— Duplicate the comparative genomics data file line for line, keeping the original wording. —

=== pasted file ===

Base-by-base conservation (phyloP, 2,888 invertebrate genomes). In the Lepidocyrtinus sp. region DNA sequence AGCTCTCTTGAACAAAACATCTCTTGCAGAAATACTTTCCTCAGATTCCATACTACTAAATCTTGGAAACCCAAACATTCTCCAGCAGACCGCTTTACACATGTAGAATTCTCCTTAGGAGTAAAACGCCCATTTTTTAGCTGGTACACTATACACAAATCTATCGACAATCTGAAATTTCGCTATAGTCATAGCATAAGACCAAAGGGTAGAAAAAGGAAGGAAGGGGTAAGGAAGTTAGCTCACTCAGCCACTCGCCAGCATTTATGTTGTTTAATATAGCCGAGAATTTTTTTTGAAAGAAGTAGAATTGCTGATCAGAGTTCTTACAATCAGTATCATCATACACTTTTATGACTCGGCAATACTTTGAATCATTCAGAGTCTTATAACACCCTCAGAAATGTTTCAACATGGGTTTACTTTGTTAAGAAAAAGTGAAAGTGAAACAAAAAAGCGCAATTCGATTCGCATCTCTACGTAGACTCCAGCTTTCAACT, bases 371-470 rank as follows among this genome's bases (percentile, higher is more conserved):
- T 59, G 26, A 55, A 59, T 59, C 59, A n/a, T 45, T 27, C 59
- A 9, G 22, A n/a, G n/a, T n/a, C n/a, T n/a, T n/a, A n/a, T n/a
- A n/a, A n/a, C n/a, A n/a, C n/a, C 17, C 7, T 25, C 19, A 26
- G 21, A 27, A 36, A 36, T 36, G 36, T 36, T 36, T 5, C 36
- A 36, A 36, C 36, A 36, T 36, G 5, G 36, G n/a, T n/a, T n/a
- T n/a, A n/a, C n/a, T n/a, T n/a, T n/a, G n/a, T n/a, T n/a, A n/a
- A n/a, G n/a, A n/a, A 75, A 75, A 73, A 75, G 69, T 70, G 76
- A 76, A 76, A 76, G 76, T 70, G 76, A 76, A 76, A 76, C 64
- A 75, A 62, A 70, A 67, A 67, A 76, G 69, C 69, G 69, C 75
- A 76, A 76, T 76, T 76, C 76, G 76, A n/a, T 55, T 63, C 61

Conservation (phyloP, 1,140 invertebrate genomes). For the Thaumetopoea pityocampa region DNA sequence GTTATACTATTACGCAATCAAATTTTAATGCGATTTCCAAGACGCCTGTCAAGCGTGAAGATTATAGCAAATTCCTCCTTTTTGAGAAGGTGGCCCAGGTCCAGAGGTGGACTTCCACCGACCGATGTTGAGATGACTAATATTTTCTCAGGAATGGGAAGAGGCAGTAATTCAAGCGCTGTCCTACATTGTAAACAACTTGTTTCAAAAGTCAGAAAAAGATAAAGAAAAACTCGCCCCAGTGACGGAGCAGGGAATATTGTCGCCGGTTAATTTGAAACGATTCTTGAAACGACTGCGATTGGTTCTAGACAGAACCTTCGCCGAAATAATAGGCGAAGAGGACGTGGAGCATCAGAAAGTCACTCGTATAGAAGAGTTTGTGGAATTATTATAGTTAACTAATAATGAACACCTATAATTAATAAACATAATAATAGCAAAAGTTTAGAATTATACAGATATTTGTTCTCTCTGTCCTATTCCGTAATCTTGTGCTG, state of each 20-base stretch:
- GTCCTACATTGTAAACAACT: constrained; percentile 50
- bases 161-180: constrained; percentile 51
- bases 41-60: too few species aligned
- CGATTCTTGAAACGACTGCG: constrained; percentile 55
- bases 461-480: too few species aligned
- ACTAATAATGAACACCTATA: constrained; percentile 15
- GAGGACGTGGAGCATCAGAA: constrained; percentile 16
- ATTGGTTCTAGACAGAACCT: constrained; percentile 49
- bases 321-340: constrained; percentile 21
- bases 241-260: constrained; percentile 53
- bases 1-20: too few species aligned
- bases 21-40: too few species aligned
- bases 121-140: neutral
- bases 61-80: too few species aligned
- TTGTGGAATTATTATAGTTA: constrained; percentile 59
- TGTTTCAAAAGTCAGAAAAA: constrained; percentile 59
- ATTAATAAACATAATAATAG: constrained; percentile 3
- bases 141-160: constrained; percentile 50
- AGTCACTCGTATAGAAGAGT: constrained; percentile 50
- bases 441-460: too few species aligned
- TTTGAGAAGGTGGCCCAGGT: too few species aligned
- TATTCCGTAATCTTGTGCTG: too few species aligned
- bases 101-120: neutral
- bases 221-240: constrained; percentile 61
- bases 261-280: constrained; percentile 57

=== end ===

Base-by-base conservation (phyloP, 2,888 invertebrate genomes). In the Lepidocyrtinus sp. region DNA sequence AGCTCTCTTGAACAAAACATCTCTTGCAGAAATACTTTCCTCAGATTCCATACTACTAAATCTTGGAAACCCAAACATTCTCCAGCAGACCGCTTTACACATGTAGAATTCTCCTTAGGAGTAAAACGCCCATTTTTTAGCTGGTACACTATACACAAATCTATCGACAATCTGAAATTTCGCTATAGTCATAGCATAAGACCAAAGGGTAGAAAAAGGAAGGAAGGGGTAAGGAAGTTAGCTCACTCAGCCACTCGCCAGCATTTATGTTGTTTAATATAGCCGAGAATTTTTTTTGAAAGAAGTAGAATTGCTGATCAGAGTTCTTACAATCAGTATCATCATACACTTTTATGACTCGGCAATACTTTGAATCATTCAGAGTCTTATAACACCCTCAGAAATGTTTCAACATGGGTTTACTTTGTTAAGAAAAAGTGAAAGTGAAACAAAAAAGCGCAATTCGATTCGCATCTCTACGTAGACTCCAGCTTTCAACT, bases 371-470 rank as follows among this genome's bases (percentile, higher is more conserved):
- T 59, G 26, A 55, A 59, T 59, C 59, A n/a, T 45, T 27, C 59
- A 9, G 22, A n/a, G n/a, T n/a, C n/a, T n/a, T n/a, A n/a, T n/a
- A n/a, A n/a, C n/a, A n/a, C n/a, C 17, C 7, T 25, C 19, A 26
- G 21, A 27, A 36, A 36, T 36, G 36, T 36, T 36, T 5, C 36
- A 36, A 36, C 36, A 36, T 36, G 5, G 36, G n/a, T n/a, T n/a
- T n/a, A n/a, C n/a, T n/a, T n/a, T n/a, G n/a, T n/a, T n/a, A n/a
- A n/a, G n/a, A n/a, A 75, A 75, A 73, A 75, G 69, T 70, G 76
- A 76, A 76, A 76, G 76, T 70, G 76, A 76, A 76, A 76, C 64
- A 75, A 62, A 70, A 67, A 67, A 76, G 69, C 69, G 69, C 75
- A 76, A 76, T 76, T 76, C 76, G 76, A n/a, T 55, T 63, C 61

Conservation (phyloP, 1,140 invertebrate genomes). For the Thaumetopoea pityocampa region DNA sequence GTTATACTATTACGCAATCAAATTTTAATGCGATTTCCAAGACGCCTGTCAAGCGTGAAGATTATAGCAAATTCCTCCTTTTTGAGAAGGTGGCCCAGGTCCAGAGGTGGACTTCCACCGACCGATGTTGAGATGACTAATATTTTCTCAGGAATGGGAAGAGGCAGTAATTCAAGCGCTGTCCTACATTGTAAACAACTTGTTTCAAAAGTCAGAAAAAGATAAAGAAAAACTCGCCCCAGTGACGGAGCAGGGAATATTGTCGCCGGTTAATTTGAAACGATTCTTGAAACGACTGCGATTGGTTCTAGACAGAACCTTCGCCGAAATAATAGGCGAAGAGGACGTGGAGCATCAGAAAGTCACTCGTATAGAAGAGTTTGTGGAATTATTATAGTTAACTAATAATGAACACCTATAATTAATAAACATAATAATAGCAAAAGTTTAGAATTATACAGATATTTGTTCTCTCTGTCCTATTCCGTAATCTTGTGCTG, state of each 20-base stretch:
- GTCCTACATTGTAAACAACT: constrained; percentile 50
- bases 161-180: constrained; percentile 51
- bases 41-60: too few species aligned
- CGATTCTTGAAACGACTGCG: constrained; percentile 55
- bases 461-480: too few species aligned
- ACTAATAATGAACACCTATA: constrained; percentile 15
- GAGGACGTGGAGCATCAGAA: constrained; percentile 16
- ATTGGTTCTAGACAGAACCT: constrained; percentile 49
- bases 321-340: constrained; percentile 21
- bases 241-260: constrained; percentile 53
- bases 1-20: too few species aligned
- bases 21-40: too few species aligned
- bases 121-140: neutral
- bases 61-80: too few species aligned
- TTGTGGAATTATTATAGTTA: constrained; percentile 59
- TGTTTCAAAAGTCAGAAAAA: constrained; percentile 59
- ATTAATAAACATAATAATAG: constrained; percentile 3
- bases 141-160: constrained; percentile 50
- AGTCACTCGTATAGAAGAGT: constrained; percentile 50
- bases 441-460: too few species aligned
- TTTGAGAAGGTGGCCCAGGT: too few species aligned
- TATTCCGTAATCTTGTGCTG: too few species aligned
- bases 101-120: neutral
- bases 221-240: constrained; percentile 61
- bases 261-280: constrained; percentile 57